Report of the Chemical and Dyestuffs Committee of the American Chemical Society

The Aniline Color, Dyestuff and Chemical Conditions
August 1st, 1914,
April 1st, 1917.
A series of Addresses and Articles
Compiled by:
I. F. Stone
New York Section
November 6, 1914


1. At the meeting on October 9, 1914, the chairman of this Section was authorized to appoint a committee to investigate into the feasibility of expanding the chemical and dyestuff industry in the United States and to report to this Section on November 6, 1914.

2. The undersigned committee was appointed October 15 and at once proceeded. It addressed letters of invitation to co-operate to those who have been most active in the public prints in urging expanding of the chemical, and particularly the dyestuff, industry in the United States; further, an invitation was extended to the maker of the motion, which resulted in the appointment of this committee. The assistance from these is nil.

3. A request was addressed to trade publications in the city of New York and to some of the metropolitan dailies; in all nine such publications were requested to publish a suggested notice for the purpose of inviting co-operation; the object of this committee was set forth and request was made that suggestions be mailed to the chairman of this committee. All but one of these publications have complied with that request. No help has been obtained bythis committee from any suggestions mailed to it as a result of this publicity.

4. Your committee has carefully considered all the public suggestions as to methods of improvement and has searched through the governmental regulations of the belligerent nations as to embargo and as to contraband of war, in order to construct therefrom a list of chemicals, inclusive of dyestuffs, which have thereby been shut off from the United States, in the hope of thus being placed in a position to make specific recommendations of value.

5. It can be fairly stated that, in general, the chemical industry of this country is efficiently exploited and is making full use of all the opportunities presented to it under the normal conditions existing prior to the state of hostilities. Some of the chemicals which are imported from abroad are made in considerable amounts in this country as well, and the amount imported under normal conditions depends upon the ordinary normal fluctuations of business conditions both here and abroad. With the stoppage of this foreign supply the domestic production was not at once capable of making up the deficiency, but in a number of instances the American manufacturers have taken steps to increase their capacity, and the strain in the market of those particular things will exist no longer than it will require to extend the manufacturing facilities to the proper extent.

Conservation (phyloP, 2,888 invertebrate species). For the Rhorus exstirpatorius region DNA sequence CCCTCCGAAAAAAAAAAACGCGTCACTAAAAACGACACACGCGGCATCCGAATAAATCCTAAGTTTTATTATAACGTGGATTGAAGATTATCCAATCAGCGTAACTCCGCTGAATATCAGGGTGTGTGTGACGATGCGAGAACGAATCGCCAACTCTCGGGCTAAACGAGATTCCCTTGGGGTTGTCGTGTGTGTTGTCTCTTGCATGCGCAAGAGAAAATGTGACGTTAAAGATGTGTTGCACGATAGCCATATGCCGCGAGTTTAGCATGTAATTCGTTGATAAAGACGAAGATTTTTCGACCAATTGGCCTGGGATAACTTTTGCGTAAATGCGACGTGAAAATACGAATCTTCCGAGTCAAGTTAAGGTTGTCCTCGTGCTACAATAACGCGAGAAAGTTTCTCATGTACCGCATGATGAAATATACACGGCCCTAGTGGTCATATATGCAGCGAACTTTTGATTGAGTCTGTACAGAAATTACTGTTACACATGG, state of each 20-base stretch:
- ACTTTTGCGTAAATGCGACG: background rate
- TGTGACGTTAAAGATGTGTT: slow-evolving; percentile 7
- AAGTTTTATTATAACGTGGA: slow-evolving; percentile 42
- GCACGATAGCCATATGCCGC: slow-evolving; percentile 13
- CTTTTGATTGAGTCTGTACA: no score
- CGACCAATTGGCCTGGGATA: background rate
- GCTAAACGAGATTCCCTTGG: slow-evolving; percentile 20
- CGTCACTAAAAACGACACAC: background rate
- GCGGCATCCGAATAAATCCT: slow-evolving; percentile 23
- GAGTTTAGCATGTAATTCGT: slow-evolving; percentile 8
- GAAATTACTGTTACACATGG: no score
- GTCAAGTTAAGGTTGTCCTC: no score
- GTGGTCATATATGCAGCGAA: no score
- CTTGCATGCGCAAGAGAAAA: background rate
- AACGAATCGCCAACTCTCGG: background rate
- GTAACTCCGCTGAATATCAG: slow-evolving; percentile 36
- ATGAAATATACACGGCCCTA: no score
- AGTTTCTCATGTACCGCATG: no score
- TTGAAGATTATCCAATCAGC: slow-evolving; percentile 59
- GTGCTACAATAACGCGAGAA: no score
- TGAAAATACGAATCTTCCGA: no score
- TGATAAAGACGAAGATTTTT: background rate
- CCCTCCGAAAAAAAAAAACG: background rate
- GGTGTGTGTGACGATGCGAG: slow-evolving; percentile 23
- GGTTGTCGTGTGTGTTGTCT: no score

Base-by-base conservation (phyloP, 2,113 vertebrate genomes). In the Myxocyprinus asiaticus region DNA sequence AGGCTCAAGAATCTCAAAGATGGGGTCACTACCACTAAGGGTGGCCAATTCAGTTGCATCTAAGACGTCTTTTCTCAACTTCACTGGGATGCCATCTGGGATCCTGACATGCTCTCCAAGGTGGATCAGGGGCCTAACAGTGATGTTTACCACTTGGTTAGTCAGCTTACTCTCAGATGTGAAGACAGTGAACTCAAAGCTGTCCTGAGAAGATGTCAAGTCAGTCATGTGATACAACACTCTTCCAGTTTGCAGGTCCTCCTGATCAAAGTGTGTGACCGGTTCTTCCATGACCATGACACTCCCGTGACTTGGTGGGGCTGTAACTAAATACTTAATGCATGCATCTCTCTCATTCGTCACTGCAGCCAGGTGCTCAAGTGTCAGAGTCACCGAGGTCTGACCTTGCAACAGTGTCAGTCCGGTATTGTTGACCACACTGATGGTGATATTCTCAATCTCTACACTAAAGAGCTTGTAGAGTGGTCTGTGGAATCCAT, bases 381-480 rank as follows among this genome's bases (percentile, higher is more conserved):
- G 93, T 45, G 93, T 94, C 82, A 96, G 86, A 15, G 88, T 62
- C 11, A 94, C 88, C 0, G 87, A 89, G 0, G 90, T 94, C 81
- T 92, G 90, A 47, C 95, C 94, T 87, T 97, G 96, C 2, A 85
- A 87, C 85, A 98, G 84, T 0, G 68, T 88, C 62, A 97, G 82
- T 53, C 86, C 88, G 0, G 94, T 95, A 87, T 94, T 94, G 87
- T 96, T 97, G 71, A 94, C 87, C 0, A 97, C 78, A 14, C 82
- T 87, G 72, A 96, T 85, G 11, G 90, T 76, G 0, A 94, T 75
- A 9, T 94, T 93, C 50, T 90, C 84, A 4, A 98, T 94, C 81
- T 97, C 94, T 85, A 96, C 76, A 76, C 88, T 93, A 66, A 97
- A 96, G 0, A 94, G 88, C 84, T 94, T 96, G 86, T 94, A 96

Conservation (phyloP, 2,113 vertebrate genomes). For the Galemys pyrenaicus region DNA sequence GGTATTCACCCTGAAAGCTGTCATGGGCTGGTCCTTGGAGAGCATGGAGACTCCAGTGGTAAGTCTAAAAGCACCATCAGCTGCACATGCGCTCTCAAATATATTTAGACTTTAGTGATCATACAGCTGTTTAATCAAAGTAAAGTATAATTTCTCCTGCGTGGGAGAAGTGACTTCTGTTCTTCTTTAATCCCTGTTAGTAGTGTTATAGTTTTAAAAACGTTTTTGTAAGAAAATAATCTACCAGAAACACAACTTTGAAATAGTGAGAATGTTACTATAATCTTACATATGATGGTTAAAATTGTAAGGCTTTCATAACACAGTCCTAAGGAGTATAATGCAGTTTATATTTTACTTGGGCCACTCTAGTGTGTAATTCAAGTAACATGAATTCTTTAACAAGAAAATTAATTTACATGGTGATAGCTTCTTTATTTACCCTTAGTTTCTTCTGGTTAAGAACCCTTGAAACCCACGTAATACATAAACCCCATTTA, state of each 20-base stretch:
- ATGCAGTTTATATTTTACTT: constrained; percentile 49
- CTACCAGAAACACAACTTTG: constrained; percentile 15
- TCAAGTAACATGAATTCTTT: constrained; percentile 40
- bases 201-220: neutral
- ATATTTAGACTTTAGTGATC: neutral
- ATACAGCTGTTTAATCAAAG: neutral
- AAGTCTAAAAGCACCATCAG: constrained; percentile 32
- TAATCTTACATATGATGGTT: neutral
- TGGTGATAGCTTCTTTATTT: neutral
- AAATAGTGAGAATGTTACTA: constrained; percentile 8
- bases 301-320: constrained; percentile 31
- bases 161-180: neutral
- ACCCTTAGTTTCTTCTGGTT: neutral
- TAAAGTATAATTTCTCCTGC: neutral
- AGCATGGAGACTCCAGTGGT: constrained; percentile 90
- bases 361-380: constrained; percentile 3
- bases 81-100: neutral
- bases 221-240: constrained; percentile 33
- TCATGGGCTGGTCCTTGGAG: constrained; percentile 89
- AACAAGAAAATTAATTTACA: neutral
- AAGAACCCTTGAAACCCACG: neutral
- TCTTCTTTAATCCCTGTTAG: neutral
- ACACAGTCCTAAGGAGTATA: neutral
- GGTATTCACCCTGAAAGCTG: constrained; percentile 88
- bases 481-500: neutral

Among these are ammonia salts, barium chloride, barium nitrate, bleaching powder, sodium cyanide, yellow prussiate, sodium nitrite, sodium hydrosulfite, zinc dust.

6. If, however, it be desired and if public necessity requires the introduction of the manufacture of explosives and further chemicals and dyestuffs into our home industry, such as coal tar product explosives, pharmaceuticals, medicinals and other intermediates and finished coal tar dyes, then alterations of our tariff law are inevitable, and the consumers in the first place and the public in general must share in the burden thus imposed. If conditions of national defense in case of attack by a foreign power require us to manufacture our own explosives, and to be in that regard independent of all foreign nations at all times, or if our textile industries or any other of our industries requiring coal tar chemicals, such as dyestuffs, shall forever be protected and made independent of foreign nations for the supply of those materials, then the nation as a whole must bear the burden incident to such expansion. Under existing circumstances private enterprise and private capital have gone their limit. They have reached the limit for two reasons: